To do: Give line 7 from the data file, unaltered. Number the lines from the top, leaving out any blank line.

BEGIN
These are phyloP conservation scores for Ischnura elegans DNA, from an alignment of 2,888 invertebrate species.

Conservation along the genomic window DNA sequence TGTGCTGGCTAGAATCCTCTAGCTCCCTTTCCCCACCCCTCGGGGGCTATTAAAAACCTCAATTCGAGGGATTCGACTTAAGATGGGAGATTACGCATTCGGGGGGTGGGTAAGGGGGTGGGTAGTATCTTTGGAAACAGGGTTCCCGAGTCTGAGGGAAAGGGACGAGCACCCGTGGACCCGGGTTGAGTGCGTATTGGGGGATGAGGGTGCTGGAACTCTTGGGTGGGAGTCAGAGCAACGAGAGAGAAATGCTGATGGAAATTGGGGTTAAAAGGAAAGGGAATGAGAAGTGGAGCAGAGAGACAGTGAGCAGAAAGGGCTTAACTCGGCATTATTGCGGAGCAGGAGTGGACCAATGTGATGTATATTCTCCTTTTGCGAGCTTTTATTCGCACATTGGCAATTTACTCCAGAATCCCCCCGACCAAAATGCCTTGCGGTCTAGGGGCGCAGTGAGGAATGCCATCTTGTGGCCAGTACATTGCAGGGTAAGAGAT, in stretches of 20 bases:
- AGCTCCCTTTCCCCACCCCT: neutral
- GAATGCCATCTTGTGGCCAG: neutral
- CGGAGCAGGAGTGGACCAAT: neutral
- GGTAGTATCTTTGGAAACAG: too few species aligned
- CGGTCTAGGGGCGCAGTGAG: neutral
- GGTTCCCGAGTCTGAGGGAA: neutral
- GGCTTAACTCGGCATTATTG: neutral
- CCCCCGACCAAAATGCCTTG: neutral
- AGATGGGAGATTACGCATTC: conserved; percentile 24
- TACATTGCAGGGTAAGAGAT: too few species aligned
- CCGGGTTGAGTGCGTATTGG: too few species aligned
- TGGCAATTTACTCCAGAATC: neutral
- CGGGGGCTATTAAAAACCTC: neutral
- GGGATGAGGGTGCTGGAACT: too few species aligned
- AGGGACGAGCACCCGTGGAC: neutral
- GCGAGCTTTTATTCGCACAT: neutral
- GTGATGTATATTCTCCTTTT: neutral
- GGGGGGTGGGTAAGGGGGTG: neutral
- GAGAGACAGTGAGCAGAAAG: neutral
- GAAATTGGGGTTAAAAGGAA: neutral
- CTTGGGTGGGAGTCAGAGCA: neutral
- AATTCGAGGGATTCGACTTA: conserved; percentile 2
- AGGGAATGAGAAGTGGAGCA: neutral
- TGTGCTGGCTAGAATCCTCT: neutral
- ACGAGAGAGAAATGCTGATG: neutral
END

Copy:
- CGGTCTAGGGGCGCAGTGAG: neutral